• Some credit cards allow you to earn 'cashback', points or rewards on your spending.
Information Message

How do Credit Cards work? | Credit Cards Guide | NatWest

Some examples of credit card disadvantages

There are potential negative consequences from using credit cards, particularly if you struggle to make payments;

  • Unless you pay off your full balance each month, or you have an interest free offer, you will pay interest on your balance - this is effectively your 'cost' for borrowing the money.
    Borrowing with a credit card, and not paying back what you owe, could cause you to fall into rising debt, resulting in financial difficulty.
  • Not meeting minimum payments on your card, or letting your credit card debt pile up, can negatively impact your credit score. This could make it harder to gain access to credit in the future.
  • A credit card may not always be the most suitable, or cost effective, form of borrowing. Depending on what you're borrowing for, a loan or overdraft could be a better option for you. Learn more about different borrowing options.
  • If you pay more in interest fees and charges than the balance of your card each month, this is known as “Persistent Debt” and you may need to pay back more to prevent you ending up paying interest on a large balance in the long term.


Information Message

How do I apply for a credit card?

  • Want to be prepared before starting your credit card application? 

We'll help you put the pieces together with our 5-step guide on how to get a credit card in the UK.

Questions about credit cards

What is a balance transfer?

A balance transfer is moving a credit card balance from one provider to another, often with a lower (or 0%) rate of interest for a set period. This could help you reduce your monthly payments or clear your debt quicker, but it’s important to note that there may be a fee to transfer a balance and you should consider the costs you will pay when any introductory offer expires. For more information take a look at our guide on what is a balance transfer credit card.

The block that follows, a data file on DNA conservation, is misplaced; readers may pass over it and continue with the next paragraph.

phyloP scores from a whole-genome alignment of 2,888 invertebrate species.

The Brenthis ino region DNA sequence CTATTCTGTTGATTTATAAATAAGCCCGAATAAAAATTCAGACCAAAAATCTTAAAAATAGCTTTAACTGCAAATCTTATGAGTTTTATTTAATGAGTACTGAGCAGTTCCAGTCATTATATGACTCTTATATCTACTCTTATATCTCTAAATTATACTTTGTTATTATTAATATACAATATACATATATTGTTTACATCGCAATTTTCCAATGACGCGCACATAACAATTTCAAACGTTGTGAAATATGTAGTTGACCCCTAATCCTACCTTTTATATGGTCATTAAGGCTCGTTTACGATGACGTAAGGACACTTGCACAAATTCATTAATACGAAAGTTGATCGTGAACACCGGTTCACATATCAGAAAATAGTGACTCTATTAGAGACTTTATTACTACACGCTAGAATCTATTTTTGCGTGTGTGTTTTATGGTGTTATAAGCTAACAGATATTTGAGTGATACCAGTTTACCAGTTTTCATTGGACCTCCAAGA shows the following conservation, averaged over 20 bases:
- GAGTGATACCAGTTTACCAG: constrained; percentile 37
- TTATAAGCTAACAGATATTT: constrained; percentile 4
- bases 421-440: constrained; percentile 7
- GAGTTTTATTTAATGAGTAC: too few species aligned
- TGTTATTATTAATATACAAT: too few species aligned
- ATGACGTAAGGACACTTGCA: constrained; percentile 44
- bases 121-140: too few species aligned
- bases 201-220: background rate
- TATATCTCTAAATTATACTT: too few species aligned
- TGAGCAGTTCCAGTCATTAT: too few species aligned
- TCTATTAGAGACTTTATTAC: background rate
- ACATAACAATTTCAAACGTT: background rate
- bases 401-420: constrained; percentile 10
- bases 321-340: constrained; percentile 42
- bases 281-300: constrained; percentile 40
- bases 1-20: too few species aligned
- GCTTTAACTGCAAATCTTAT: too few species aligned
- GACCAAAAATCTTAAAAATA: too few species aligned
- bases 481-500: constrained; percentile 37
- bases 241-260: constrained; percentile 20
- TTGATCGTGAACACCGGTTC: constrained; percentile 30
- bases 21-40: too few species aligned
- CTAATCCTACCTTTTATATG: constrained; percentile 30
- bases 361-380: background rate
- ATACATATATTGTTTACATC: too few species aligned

Eligibility criteria applies. Over 18s only

Click to find out more about our Balance Transfer Credit card options

What is a credit score?

Your credit score helps lenders decide whether to lend you money, how much to lend you and how much interest to charge. The higher your score, the better.

Lenders can access a credit file that gives them information about your outstanding borrowing, financial commitments and the way you currently manage any bank accounts, loans and credit cards.

Here's some more information on your credit score and how to improve it.

What is a credit limit?

A credit card limit is the maximum amount you can spend on a credit card. We assess credit limits on a customer-by-customer basis and look at your income, debt level and credit history to make sure that we offer a responsible limit for your credit card spend.

What is a chargeback?